Former Hewlett-Packard executive Carly Fiorina’s poll numbers are surging following her performance in last week’s “undercard” GOP debate, and at least one leftist writer is extremely unhappy about it.
Michael Hiltzik, a Los Angeles Times columnist who was once sanctioned by the paper for hacking into the private e-mail accounts of his colleagues, does not like Fiorina. And he really doesn’t like the fact that she beat cancer and is willing to talk about her cancer battle in public:
And what got Hiltzik’s dander up in the first place? According to a column he wrote yesterday for the Los Angeles Times, he’s upset that Carly Fiorina opposes Obamacare and once made a joke about Barbara Boxer:
More to the point, Fiorina, who was making much out of her own battle with breast cancer (“After chemotherapy, Barbara Boxer just isn’t really that scary anymore,” she quipped), displayed the usual contempt that privileged insurance owners have for the uninsureds.
In Hiltzik’s world, skepticism of a health care regime that reduces choice, increases costs, and yet still leaves millions without insurance is tantamount to “contempt.” In Hiltzik’s world, remarks about how you beat cancer are actually violent “weapons.” And who are the victims of those violent word weapons? “Working women,” according to Hiltzik, whose inane ramblings sound more like something you’d read from a commenter at Democratic Underground than from a Pulitzer Prize-winning journalist.
However, in Hiltzik’s case, he might actually be both. After all, he was suspended by the paper for “sock-puppeting” — the practice of using fake names and accounts to comment on his own stories and attack other commenters who disagreed with his work.
Here’s how media critic Howard Kurtz described Hiltzik’s long history of being a terribly insecure person with no scruples:
The Times suspended Hiltzik’s blog on the paper’s Web site last week after he admitted using one or more pseudonyms, in violation of the company’s policy, to post derogatory comments on his and other people’s blogs. The anonymous blasts by “Mikekoshi” were usually aimed at the same people he peppers on his Golden State blog, which is far more personal and inflammatory than his newspaper column on financial issues.
Hiltzik also got into trouble in 1993, when the Times recalled him from the paper’s Moscow bureau after he was caught hacking into colleagues’ e-mail. He was exposed through an internal sting operation when he asked about phony messages that had been sent to other staffers in the bureau.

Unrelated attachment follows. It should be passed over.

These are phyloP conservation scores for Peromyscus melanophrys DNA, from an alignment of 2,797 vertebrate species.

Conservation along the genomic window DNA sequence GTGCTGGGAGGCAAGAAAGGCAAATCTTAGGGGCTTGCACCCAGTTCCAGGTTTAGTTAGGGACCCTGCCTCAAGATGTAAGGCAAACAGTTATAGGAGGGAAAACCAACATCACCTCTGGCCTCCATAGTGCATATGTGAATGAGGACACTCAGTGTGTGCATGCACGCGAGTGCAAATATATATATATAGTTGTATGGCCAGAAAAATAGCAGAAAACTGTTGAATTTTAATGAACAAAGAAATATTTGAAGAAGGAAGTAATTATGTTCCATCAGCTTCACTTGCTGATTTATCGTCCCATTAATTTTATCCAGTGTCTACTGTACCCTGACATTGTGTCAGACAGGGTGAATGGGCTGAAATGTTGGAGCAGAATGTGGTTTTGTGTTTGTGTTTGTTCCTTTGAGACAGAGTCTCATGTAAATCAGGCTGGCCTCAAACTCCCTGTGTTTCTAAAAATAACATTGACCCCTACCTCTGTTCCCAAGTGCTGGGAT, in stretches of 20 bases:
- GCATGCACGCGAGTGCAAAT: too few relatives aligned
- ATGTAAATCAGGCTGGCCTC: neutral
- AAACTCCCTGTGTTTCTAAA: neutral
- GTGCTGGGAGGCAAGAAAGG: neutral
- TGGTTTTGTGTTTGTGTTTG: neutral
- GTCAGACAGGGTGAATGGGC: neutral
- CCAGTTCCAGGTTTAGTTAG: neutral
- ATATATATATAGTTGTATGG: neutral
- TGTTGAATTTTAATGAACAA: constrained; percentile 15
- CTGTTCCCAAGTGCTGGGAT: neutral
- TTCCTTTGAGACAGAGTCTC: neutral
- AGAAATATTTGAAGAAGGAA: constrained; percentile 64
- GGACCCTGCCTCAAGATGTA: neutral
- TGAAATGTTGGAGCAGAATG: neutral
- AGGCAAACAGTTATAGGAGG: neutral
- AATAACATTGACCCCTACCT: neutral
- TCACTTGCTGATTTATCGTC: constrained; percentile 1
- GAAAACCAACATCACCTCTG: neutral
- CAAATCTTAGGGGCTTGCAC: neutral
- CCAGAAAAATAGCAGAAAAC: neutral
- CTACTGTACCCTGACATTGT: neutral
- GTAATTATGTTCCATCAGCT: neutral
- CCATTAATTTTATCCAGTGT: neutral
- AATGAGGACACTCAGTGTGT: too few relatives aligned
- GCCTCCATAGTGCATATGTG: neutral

“His answer was that he was nosy and curious,” says Carey Goldberg, a former colleague in the Moscow bureau who now works for the Boston Globe. “We were extremely upset. It was an incredible invasion of privacy. There were a lot of personal e-mails in there.”
Hiltzik’s sock-puppeting was first exposed in 2006 by Patrick Frey, a California prosecutor. Frey found that Hiltzik’s abusive online behavior had gone on for years and included multiple fake names and accounts.
Which takes us right back to Hiltzik’s comments attacking Fiorina for talking about her battle with cancer. Yes, what he said about her was gross: what kind of unstable loon gets upset by a woman talking about her experience fighting cancer? Most normal people would applaud the strength and resolve of anyone, regardless of political party or ideology, who not only beat cancer, but also used the experience to shore up those who may currently be struggling with the disease.
In Hiltzik’s defense, though, at least he criticized her under his own name instead of using multiple fake, anonymous usernames to attack her while avoiding any personal accountability for his own actions. And, in a break from tradition, Hiltzik also chose to target Fiorina’s public statements, rather than hacking into her private e-mail. It’s no battle against cancer, but at least it’s progress.